Caring inside and outside

In the Papua New Guinean highlands, in Hela Province, Tari Hospital and the MSF-run Family Support Centre combine to provide one-stop care for victims of sexual and intimate partner violence. 

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Irish Nurse Aoife Ni Mhurchu © Jodi Bieber.

Adequate and timely medical and psychological care is crucial to help minimise the consequences of violence. But sexual violence and rape stay largely unreported due to stigma. To promote the availability of care, MSF’s teams also highlight that it is confidential, and free.

Nurse Aoife Ni Mhurchu has been working in Accident & Emergency, caring for the strong women of Tari.

“The women come here in the safe knowledge that they have this free, essential service here, that it is confidential, absolutely confidential; they know that they’re safe here, they know that we look after them, inside and outside. We will look after their medical and surgical needs in Accident & Emergency if they have been badly beaten as well, if they have any limbs fractured, if they have any broken bones, any lacerations that need suturing—we will look after all of that.

Often they come in in shock—sometimes they can’t even talk to us. Sometimes they may have been left for dead somewhere, and they will either have been found by somebody else and brought in, or even sometimes they’re left at the hospital gate here. So initially we assess them and we look after their medical and surgical needs and as soon as possible; then we refer them to the Family Support Centre, where we will also look after their counselling. We encourage them to keep coming back for counselling, in order to actually heal on the inside as well. These women are very resilient, and they do come, and the awareness is growing. And they come of their own free will, and they all benefit from it.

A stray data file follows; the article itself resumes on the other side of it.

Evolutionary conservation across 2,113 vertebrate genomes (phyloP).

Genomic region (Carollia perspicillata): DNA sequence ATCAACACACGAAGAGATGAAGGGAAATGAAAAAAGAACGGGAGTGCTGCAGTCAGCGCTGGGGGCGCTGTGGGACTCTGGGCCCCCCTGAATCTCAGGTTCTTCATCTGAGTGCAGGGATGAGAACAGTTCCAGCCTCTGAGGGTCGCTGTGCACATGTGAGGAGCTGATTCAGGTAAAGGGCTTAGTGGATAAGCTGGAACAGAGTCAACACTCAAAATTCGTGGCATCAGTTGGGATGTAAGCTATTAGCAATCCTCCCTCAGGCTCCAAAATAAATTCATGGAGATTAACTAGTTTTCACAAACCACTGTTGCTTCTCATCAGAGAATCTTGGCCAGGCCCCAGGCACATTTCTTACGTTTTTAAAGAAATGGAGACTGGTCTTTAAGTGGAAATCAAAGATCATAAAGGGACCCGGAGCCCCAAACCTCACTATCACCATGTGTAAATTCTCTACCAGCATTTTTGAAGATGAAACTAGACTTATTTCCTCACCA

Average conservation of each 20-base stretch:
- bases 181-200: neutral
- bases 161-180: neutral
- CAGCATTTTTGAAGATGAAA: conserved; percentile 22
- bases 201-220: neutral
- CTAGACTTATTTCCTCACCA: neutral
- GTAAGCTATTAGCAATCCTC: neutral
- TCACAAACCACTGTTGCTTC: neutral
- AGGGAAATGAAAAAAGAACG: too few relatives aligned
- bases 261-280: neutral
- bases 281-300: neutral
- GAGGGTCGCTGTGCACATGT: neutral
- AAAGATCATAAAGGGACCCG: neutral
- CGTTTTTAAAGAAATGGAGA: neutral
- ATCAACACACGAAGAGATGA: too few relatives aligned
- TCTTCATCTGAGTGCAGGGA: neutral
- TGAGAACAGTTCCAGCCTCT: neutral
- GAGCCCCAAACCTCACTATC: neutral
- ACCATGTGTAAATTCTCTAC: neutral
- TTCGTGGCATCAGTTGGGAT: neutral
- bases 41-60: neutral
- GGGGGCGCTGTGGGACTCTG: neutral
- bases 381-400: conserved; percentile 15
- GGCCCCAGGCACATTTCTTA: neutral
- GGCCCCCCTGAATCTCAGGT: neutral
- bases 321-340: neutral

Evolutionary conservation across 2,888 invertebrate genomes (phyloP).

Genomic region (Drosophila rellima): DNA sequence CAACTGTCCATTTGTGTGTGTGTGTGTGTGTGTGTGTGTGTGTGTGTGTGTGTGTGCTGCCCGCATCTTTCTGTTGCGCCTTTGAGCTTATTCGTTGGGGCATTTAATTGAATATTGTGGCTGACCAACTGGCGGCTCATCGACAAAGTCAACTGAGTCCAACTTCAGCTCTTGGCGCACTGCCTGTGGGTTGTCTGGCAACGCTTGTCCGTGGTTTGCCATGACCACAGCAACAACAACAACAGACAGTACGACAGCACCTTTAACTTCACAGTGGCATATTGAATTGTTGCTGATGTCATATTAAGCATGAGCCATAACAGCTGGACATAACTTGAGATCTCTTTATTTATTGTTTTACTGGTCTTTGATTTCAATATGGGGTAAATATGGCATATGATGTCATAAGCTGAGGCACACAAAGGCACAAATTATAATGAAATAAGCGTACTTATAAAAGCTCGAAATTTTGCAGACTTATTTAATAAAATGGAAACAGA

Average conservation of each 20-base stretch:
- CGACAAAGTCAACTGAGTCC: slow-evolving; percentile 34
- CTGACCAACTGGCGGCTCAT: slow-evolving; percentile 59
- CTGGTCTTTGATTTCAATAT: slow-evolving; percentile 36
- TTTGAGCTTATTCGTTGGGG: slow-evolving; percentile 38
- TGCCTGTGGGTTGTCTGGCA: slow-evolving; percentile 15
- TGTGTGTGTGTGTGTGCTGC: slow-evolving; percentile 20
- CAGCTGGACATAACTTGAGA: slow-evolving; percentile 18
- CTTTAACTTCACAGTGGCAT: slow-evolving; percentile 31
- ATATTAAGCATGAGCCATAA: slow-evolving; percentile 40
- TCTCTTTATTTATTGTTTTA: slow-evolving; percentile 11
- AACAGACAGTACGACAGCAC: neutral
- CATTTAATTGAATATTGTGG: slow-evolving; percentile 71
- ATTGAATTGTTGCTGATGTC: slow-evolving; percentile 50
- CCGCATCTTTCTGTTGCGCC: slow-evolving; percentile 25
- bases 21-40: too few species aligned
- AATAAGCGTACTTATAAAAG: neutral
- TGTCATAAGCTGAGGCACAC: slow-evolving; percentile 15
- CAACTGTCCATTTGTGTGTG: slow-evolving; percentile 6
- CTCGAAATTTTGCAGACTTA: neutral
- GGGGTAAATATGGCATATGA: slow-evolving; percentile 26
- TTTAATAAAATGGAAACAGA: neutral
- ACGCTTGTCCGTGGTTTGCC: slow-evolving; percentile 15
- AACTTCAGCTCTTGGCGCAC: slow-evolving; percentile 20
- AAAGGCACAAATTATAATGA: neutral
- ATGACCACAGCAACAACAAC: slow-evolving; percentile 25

I have met very strong women here in Tari. Whether it’s through their life experience, through everything that they’ve had to go through, through poverty, through the hard work that they do. They’re very strong farmers and they also suffer a lot in their lifetimes. You can really see a sisterhood here, between the women on the wards, even if they don’t know each other, or even if they’re from different wantoks [kin networks], you can really see that they look after each other very well. They come in here after they’ve been beaten, after being raped, with horrific injuries, and still, a short time later, you see them grinning, chatting away, very grateful to us for looking after them. They’re very resilient women.”